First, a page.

Amid America’s gradual descent into cynicism, we accept certain things as gospel: Death and taxes, the star-spangled banner waving forever, the good guys always win, and, either way, the rules of the game are fair. And in elections, our vote will be counted.
That’s been the case throughout U.S. history, give or take a few hiccups. But now many question whether their vote this fall will be counted properly and the right winners will be sworn in.
Those doubts are voiced by Republican nominee Donald Trump, who calls the system “rigged.” Though some in his party disavow such claims, many of his supporters concur; polls show a majority of Republican voters believe the election results can’t be trusted.
Incidents of hackers breaking into emails and breaching election databases have undermined confidence in the system. Hidden camera videos have shown voters who appeared to be allowed to cast ballots illegally, raising suspicions.
So can we trust that the votes we cast now and up to Nov. 8 will show up correctly, with no phony votes tallied? We can, though Americans should stay vigilant to ensure the reliability of elections.
There are degrees of how “rigged” or flawed some believe elections to be. At the extreme are those worried they can be “stolen” through some grand conspiracy favoring a particular candidate. Those fears are based on false assumptions.
First, elections are managed county by county — more than 3,000 nationwide — and state by state, not through some national counting house subject to corruption. Election offices, boards and polling sites are staffed by diverse groups of local citizens of every political stripe. To fix a national race, hundreds would need to be in on the scam. Common sense tells us a conspiracy of that scale is impossible; the bigger the scheme, the less likely it will succeed. So, yes, not only did men actually walk on the moon, there is no massive plot to overturn elections, steered from Russia or anywhere else.
And note the voting machines we use are self-contained devices, not connected to the Web and subject to hacking, as some erroneously claim.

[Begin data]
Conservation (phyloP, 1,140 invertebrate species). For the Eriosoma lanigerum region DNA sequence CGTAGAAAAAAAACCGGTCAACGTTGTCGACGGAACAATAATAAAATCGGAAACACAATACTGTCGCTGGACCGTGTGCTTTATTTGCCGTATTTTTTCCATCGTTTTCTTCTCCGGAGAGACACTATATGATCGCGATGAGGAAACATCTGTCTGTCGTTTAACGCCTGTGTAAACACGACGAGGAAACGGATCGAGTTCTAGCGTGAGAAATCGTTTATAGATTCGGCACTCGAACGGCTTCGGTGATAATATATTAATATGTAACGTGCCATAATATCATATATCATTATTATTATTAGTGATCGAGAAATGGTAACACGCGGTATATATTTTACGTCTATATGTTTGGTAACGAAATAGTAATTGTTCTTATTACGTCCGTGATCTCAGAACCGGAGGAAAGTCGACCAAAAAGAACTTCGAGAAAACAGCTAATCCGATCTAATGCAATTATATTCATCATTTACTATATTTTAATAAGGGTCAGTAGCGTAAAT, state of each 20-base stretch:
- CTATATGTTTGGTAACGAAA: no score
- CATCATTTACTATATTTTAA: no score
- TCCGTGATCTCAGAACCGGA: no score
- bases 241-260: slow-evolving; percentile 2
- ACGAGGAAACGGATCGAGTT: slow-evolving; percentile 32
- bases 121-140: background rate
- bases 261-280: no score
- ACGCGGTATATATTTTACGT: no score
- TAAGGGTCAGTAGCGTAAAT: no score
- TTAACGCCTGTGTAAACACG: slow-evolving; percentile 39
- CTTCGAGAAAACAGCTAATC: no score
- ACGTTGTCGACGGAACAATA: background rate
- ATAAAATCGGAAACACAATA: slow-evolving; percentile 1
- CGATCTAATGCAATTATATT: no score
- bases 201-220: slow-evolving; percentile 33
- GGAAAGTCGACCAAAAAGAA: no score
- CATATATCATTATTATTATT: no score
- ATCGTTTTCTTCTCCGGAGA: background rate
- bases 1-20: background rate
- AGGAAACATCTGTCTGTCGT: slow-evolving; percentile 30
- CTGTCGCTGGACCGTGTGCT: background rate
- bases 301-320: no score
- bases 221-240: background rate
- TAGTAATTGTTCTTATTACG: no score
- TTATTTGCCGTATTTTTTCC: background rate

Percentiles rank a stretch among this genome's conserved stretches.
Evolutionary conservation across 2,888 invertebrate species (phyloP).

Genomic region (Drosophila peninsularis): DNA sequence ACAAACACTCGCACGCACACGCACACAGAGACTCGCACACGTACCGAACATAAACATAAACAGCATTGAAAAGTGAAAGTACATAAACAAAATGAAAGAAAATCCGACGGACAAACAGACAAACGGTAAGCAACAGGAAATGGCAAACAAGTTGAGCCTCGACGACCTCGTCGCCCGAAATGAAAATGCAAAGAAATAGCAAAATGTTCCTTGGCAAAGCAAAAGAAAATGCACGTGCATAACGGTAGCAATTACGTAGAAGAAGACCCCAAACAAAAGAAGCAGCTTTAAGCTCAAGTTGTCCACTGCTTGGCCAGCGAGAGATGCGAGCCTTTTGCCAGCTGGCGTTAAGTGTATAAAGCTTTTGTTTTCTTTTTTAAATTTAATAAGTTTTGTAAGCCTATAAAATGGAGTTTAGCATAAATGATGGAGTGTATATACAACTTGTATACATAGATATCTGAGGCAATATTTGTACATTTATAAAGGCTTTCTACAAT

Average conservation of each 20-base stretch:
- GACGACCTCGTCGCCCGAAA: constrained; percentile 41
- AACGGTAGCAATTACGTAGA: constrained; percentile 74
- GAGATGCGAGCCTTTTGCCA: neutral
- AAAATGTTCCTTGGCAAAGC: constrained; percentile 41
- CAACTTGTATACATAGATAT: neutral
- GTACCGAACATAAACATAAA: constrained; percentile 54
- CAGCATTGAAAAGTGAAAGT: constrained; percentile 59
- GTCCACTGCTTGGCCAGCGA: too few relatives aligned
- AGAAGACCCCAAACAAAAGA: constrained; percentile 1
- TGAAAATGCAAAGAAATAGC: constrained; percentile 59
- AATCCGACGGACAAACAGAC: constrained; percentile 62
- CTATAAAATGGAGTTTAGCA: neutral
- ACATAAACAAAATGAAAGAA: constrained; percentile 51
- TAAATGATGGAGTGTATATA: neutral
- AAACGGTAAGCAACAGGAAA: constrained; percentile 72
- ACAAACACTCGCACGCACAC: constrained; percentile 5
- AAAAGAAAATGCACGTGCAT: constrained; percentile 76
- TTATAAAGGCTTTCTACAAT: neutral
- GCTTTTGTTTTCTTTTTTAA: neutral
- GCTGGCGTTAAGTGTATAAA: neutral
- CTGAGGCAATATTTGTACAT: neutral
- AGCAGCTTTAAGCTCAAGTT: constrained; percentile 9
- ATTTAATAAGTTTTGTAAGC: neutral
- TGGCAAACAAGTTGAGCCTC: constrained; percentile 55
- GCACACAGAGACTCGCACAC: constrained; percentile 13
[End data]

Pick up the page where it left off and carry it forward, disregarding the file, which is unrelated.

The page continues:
“I guarantee you there’s not a 67-county conspiracy to rig this election,” Florida Sen. Marco Rubio said.
Yet short of the scripted thievery of an election, there indeed are isolated cases of fraud that deserve attention and reasonable safeguards.
Invalid voters are listed on registration lists. A 2012 Pew Research study found about 24 million voters listed falsely, including some 1.8 million dead people and 2.75 million signed up in multiple states. However, there is no evidence so far that any of the dearly departed or double dippers actually cast ballots. A study by a Loyola Law School professor found that out of 1 billion votes cast in all American elections between 2000 and 2014, there were only 31 known cases of impersonation fraud.
One preventive measure, voter ID laws, remain caught in a tug-of-war. Many claim such rules are aimed at suppressing poor and minority votes, and that may be a motivation for some. But the basic requirement of making voters prove who they are with a driver’s license, passport, military ID or free state-provided card isn’t a harsh standard. If you need one to rent a car or cash a check, it’s not asking too much to produce the same before casting a ballot.
Just as one side can claim with justification there isn’t widespread evidence of voter fraud to justify tough ID rules, there similarly are few known cases of voters denied a ballot because of them. With the percentage of minority voters on the increase in each of Georgia’s elections since the ID standard was put in place, it seems to be working fine.
The goal should be to secure the ballots without creating inconvenience or disenfranchising any groups. Even as voting is made easier, it compels us to make an effort — register, learn about the candidates and issues, show up at the polls and fill in the ballot properly. Flashing a card with our face on it, one that should be made available to all at no cost, is worth the trouble to maintain trust in the process.
Even then, there will be glitches. Voters can get the wrong ballots or vote in incorrect precincts; absentee ballots may not be returned or counted properly. It happens. But there’s no evidence it’s widespread or frequent enough to overturn the results of an election where votes number in the tens of thousands in counties like Hall, in the millions across Georgia and 100 million or more nationwide. Except in those rare cases (Florida 2000, Ohio 2004) when the margins are paper thin, a few incidents of fraud or foul-ups end up being drops in the ocean.
The good news is that voting is more convenient than ever: three weeks and a Saturday of open polls, more absentee ballot opportunities and high-tech machines that don’t leave “hanging chads” to decipher.
Still, we can’t take our elections for granted and should enact reasonable measures to ensure all voters are eligible, machines work as they should and precinct workers and election officials act responsibly.
There’s no basis to cry “foul” at the result or question the rules of the game before the ballots are tallied. The U.S. isn’t some fly-by-night banana republic new at this election thing. We can go to bed Nov. 8 assured the winners will be the ones the people chose, whether the losers choose to recognize it or not.
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